Social presence theory explores how the "sense of being with another" is influenced by digital interfaces in human-computer interactions. Developed from the foundations of interpersonal communication and symbolic interactionism, social presence theory was first formally introduced by John Short, Ederyn Williams, and Bruce Christie in The Social Psychology of Telecommunications. Research on social presence theory has recently developed to examine the efficacy of telecommunications media, including SNS communications. The theory notes that computer-based communication is lower in social presence than face-to-face communication, but different computer-based communications can affect the levels of social presence between communicators and receivers.

<span class="mw-page-title-main">Interpersonal communication</span> Exchange of information between two or more people who are interdependent

Interpersonal communication is an exchange of information between two or more people. It is also an area of research that seeks to understand how humans use verbal and nonverbal cues to accomplish a number of personal and relational goals.

Joseph B. Walther is the Mark and Susan Bertelsen Presidential Chair in Technology and Society and the Director of the Center for Information Technology & Society at the University of California, Santa Barbara. His research focuses on social and interpersonal dynamics of computer-mediated communication, in groups, personal relationships, organizational and educational settings. He is noted for creating social information processing theory in 1992 and the hyperpersonal model in 1996.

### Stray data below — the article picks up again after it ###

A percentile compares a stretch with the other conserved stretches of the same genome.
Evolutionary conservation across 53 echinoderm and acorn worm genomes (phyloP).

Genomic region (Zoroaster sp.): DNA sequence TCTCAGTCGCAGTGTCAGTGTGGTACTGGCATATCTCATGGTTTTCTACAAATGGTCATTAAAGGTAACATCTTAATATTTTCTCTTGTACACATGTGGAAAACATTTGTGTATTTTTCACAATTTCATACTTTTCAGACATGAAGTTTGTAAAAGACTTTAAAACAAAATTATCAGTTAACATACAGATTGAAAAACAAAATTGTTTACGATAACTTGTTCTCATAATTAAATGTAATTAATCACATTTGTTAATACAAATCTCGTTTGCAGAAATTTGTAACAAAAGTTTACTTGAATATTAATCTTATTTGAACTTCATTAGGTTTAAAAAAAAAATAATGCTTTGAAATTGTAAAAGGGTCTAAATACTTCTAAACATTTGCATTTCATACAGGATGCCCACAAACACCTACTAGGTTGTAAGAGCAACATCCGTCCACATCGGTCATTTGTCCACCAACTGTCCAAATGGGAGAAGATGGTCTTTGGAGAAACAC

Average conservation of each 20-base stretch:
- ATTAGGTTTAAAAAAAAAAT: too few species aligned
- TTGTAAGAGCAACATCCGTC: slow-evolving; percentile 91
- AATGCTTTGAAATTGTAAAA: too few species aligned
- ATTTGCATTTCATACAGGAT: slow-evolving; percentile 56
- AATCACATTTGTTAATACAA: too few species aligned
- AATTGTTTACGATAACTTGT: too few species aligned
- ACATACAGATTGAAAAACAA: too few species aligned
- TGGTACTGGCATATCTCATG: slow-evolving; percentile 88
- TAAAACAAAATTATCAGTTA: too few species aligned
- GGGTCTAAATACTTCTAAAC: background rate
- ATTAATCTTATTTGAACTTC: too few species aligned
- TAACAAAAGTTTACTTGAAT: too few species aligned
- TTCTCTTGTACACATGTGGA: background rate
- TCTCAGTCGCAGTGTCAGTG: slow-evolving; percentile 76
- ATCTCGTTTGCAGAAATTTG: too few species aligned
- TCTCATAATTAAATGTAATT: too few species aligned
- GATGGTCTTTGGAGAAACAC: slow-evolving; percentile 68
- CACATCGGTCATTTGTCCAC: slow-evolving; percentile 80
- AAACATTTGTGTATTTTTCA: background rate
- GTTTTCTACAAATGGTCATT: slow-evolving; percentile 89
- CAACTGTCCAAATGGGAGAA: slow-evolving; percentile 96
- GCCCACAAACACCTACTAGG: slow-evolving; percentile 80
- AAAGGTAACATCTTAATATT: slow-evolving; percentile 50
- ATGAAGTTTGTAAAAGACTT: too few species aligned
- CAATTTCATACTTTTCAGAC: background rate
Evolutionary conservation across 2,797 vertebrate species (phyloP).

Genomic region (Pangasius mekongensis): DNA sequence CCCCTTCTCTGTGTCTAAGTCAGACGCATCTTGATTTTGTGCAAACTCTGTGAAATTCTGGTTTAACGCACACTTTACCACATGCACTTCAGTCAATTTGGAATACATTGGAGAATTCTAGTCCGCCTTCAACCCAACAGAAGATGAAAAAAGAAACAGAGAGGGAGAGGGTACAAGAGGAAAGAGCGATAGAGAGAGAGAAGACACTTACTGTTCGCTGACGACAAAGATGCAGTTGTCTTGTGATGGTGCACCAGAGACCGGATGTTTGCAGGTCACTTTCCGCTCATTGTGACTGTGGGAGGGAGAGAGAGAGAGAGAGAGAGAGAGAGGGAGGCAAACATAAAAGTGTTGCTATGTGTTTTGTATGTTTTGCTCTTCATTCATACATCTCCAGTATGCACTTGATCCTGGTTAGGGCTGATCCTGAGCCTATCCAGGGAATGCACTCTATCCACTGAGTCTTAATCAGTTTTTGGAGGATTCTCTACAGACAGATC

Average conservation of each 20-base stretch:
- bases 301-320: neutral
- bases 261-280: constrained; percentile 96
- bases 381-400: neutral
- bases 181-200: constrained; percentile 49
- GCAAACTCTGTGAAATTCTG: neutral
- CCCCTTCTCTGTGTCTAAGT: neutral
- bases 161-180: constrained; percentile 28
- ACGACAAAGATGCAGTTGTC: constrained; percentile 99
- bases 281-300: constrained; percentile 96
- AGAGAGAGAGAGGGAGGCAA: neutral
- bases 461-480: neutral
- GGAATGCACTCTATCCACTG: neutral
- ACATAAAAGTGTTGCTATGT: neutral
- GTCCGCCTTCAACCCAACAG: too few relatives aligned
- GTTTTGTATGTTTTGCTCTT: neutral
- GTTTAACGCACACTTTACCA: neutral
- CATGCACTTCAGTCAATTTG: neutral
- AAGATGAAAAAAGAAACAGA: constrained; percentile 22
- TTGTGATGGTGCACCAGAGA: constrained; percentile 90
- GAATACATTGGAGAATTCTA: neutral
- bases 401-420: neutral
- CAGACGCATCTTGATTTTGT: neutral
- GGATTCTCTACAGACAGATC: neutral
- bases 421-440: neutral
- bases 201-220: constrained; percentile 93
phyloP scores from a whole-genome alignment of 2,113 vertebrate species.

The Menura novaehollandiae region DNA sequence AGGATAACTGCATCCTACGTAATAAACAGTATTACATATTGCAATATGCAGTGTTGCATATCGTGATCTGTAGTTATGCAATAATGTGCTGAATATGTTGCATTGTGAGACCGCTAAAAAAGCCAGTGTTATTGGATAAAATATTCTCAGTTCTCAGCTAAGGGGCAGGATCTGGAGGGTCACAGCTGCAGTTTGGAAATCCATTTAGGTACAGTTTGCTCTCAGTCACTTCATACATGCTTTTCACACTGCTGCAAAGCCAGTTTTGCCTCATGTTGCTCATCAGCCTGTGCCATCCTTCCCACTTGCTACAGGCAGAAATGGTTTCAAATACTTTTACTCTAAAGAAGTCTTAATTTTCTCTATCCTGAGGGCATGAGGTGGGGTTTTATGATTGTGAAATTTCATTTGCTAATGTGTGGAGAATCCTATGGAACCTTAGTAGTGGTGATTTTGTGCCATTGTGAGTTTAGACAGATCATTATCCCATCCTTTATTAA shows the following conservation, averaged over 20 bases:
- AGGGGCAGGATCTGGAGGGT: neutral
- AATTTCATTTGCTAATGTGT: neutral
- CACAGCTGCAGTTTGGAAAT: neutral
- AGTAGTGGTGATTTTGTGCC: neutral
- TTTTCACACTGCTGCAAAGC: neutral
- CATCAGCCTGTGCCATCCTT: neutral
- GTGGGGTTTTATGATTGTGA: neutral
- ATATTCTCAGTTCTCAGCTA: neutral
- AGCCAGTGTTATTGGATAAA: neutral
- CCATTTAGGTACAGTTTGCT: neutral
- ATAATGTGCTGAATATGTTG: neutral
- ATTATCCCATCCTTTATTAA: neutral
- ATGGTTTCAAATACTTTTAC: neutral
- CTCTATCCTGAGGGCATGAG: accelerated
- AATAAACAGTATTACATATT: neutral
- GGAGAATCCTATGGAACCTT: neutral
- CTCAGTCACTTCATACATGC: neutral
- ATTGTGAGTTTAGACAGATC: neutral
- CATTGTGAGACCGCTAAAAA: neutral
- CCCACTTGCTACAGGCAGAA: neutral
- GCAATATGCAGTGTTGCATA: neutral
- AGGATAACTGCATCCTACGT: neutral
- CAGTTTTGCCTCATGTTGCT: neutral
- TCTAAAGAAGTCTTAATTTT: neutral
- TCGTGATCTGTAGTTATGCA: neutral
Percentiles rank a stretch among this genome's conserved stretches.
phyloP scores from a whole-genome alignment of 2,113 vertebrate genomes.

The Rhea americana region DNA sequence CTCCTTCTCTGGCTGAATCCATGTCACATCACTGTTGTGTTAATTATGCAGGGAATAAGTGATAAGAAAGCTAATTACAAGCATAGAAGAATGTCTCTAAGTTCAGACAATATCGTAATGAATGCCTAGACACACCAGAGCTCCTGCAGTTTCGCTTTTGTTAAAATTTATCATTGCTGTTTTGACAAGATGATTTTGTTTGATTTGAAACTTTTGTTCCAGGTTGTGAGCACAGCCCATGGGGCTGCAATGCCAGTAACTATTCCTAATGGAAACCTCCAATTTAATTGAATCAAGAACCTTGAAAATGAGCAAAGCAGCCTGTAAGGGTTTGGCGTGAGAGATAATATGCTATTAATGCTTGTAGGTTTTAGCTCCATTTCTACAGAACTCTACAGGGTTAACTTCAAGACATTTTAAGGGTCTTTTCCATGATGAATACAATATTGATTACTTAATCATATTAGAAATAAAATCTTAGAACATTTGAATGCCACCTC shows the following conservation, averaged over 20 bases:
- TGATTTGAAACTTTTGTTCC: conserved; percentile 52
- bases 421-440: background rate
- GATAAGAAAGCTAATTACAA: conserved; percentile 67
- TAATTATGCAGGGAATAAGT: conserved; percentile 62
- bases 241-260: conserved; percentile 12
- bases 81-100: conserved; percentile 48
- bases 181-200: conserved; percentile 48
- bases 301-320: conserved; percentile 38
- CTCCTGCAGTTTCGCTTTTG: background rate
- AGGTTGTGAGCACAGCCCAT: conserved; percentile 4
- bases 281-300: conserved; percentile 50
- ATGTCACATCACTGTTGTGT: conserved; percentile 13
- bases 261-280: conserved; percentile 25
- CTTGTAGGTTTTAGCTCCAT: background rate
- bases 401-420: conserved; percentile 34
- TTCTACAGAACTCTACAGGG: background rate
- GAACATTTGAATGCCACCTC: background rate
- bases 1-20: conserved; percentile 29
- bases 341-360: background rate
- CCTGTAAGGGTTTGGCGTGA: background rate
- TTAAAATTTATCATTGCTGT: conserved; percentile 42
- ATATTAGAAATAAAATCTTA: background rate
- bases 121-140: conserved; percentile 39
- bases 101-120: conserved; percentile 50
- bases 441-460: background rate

Emotions in virtual communication differ in a variety of ways from those in face-to-face interactions due to the characteristics of computer-mediated communication (CMC). CMC may lack many of the auditory and visual cues normally associated with the emotional aspects of interactions. Research in this area has investigated how and when individuals display and interpret various emotions in virtual settings.

Mediated communication or mediated interaction refers to communication carried out by the use of information communication technology and can be contrasted to face-to-face communication. While nowadays the technology we use is often related to computers, giving rise to the popular term computer-mediated communication, mediated technology need not be computerized as writing a letter using a pen and a piece of paper is also using mediated communication. Thus, Davis defines mediated communication as the use of any technical medium for transmission across time and space.

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Further reading